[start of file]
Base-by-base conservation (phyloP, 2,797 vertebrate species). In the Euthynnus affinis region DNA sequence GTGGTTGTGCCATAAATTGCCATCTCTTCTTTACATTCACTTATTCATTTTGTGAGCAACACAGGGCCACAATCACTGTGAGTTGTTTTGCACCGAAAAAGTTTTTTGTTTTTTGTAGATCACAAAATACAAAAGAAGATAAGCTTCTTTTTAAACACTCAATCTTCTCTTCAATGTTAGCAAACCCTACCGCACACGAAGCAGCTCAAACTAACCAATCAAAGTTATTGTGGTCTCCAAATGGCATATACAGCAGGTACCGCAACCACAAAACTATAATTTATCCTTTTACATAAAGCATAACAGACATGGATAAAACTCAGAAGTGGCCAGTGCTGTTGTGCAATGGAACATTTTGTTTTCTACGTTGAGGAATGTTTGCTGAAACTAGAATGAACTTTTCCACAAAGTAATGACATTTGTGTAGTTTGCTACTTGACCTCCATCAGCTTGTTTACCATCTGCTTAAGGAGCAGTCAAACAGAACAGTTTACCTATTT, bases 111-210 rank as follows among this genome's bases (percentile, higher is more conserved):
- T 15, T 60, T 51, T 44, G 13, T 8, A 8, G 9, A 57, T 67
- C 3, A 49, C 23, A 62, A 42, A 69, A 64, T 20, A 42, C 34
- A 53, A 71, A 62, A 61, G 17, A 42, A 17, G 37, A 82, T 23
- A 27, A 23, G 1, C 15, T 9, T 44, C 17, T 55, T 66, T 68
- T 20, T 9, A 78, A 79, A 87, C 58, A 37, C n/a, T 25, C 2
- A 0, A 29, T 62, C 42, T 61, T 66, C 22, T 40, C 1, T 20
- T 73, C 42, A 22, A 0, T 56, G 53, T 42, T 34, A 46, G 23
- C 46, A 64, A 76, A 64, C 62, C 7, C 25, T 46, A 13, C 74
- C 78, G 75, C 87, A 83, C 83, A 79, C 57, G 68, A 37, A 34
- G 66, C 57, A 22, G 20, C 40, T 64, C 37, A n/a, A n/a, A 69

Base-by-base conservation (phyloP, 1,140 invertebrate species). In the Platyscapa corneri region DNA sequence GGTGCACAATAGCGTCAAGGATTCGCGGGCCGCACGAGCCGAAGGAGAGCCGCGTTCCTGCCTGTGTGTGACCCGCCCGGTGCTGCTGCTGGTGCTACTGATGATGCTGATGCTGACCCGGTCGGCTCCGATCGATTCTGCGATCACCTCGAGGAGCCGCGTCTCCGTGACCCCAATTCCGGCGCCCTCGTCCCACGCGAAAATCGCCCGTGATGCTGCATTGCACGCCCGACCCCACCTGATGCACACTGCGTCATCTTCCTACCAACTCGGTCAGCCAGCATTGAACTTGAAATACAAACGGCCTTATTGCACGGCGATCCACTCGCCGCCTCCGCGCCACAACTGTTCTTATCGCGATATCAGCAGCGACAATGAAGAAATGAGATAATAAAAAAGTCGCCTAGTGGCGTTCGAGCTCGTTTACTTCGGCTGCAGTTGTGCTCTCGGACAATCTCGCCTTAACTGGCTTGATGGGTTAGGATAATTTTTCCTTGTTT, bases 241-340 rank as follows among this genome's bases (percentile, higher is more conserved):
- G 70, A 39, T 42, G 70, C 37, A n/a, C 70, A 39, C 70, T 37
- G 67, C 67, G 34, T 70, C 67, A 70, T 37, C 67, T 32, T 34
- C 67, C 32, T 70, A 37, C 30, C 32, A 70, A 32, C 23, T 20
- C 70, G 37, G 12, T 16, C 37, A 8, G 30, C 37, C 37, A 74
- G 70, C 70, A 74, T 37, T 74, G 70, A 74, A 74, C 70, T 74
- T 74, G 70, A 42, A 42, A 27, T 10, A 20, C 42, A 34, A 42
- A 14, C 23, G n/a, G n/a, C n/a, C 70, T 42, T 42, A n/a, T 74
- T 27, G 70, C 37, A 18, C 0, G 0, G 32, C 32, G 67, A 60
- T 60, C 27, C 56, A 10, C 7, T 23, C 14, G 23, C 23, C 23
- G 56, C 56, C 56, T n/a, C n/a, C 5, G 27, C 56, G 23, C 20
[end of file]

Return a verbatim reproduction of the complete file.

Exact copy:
Base-by-base conservation (phyloP, 2,797 vertebrate species). In the Euthynnus affinis region DNA sequence GTGGTTGTGCCATAAATTGCCATCTCTTCTTTACATTCACTTATTCATTTTGTGAGCAACACAGGGCCACAATCACTGTGAGTTGTTTTGCACCGAAAAAGTTTTTTGTTTTTTGTAGATCACAAAATACAAAAGAAGATAAGCTTCTTTTTAAACACTCAATCTTCTCTTCAATGTTAGCAAACCCTACCGCACACGAAGCAGCTCAAACTAACCAATCAAAGTTATTGTGGTCTCCAAATGGCATATACAGCAGGTACCGCAACCACAAAACTATAATTTATCCTTTTACATAAAGCATAACAGACATGGATAAAACTCAGAAGTGGCCAGTGCTGTTGTGCAATGGAACATTTTGTTTTCTACGTTGAGGAATGTTTGCTGAAACTAGAATGAACTTTTCCACAAAGTAATGACATTTGTGTAGTTTGCTACTTGACCTCCATCAGCTTGTTTACCATCTGCTTAAGGAGCAGTCAAACAGAACAGTTTACCTATTT, bases 111-210 rank as follows among this genome's bases (percentile, higher is more conserved):
- T 15, T 60, T 51, T 44, G 13, T 8, A 8, G 9, A 57, T 67
- C 3, A 49, C 23, A 62, A 42, A 69, A 64, T 20, A 42, C 34
- A 53, A 71, A 62, A 61, G 17, A 42, A 17, G 37, A 82, T 23
- A 27, A 23, G 1, C 15, T 9, T 44, C 17, T 55, T 66, T 68
- T 20, T 9, A 78, A 79, A 87, C 58, A 37, C n/a, T 25, C 2
- A 0, A 29, T 62, C 42, T 61, T 66, C 22, T 40, C 1, T 20
- T 73, C 42, A 22, A 0, T 56, G 53, T 42, T 34, A 46, G 23
- C 46, A 64, A 76, A 64, C 62, C 7, C 25, T 46, A 13, C 74
- C 78, G 75, C 87, A 83, C 83, A 79, C 57, G 68, A 37, A 34
- G 66, C 57, A 22, G 20, C 40, T 64, C 37, A n/a, A n/a, A 69

Base-by-base conservation (phyloP, 1,140 invertebrate species). In the Platyscapa corneri region DNA sequence GGTGCACAATAGCGTCAAGGATTCGCGGGCCGCACGAGCCGAAGGAGAGCCGCGTTCCTGCCTGTGTGTGACCCGCCCGGTGCTGCTGCTGGTGCTACTGATGATGCTGATGCTGACCCGGTCGGCTCCGATCGATTCTGCGATCACCTCGAGGAGCCGCGTCTCCGTGACCCCAATTCCGGCGCCCTCGTCCCACGCGAAAATCGCCCGTGATGCTGCATTGCACGCCCGACCCCACCTGATGCACACTGCGTCATCTTCCTACCAACTCGGTCAGCCAGCATTGAACTTGAAATACAAACGGCCTTATTGCACGGCGATCCACTCGCCGCCTCCGCGCCACAACTGTTCTTATCGCGATATCAGCAGCGACAATGAAGAAATGAGATAATAAAAAAGTCGCCTAGTGGCGTTCGAGCTCGTTTACTTCGGCTGCAGTTGTGCTCTCGGACAATCTCGCCTTAACTGGCTTGATGGGTTAGGATAATTTTTCCTTGTTT, bases 241-340 rank as follows among this genome's bases (percentile, higher is more conserved):
- G 70, A 39, T 42, G 70, C 37, A n/a, C 70, A 39, C 70, T 37
- G 67, C 67, G 34, T 70, C 67, A 70, T 37, C 67, T 32, T 34
- C 67, C 32, T 70, A 37, C 30, C 32, A 70, A 32, C 23, T 20
- C 70, G 37, G 12, T 16, C 37, A 8, G 30, C 37, C 37, A 74
- G 70, C 70, A 74, T 37, T 74, G 70, A 74, A 74, C 70, T 74
- T 74, G 70, A 42, A 42, A 27, T 10, A 20, C 42, A 34, A 42
- A 14, C 23, G n/a, G n/a, C n/a, C 70, T 42, T 42, A n/a, T 74
- T 27, G 70, C 37, A 18, C 0, G 0, G 32, C 32, G 67, A 60
- T 60, C 27, C 56, A 10, C 7, T 23, C 14, G 23, C 23, C 23
- G 56, C 56, C 56, T n/a, C n/a, C 5, G 27, C 56, G 23, C 20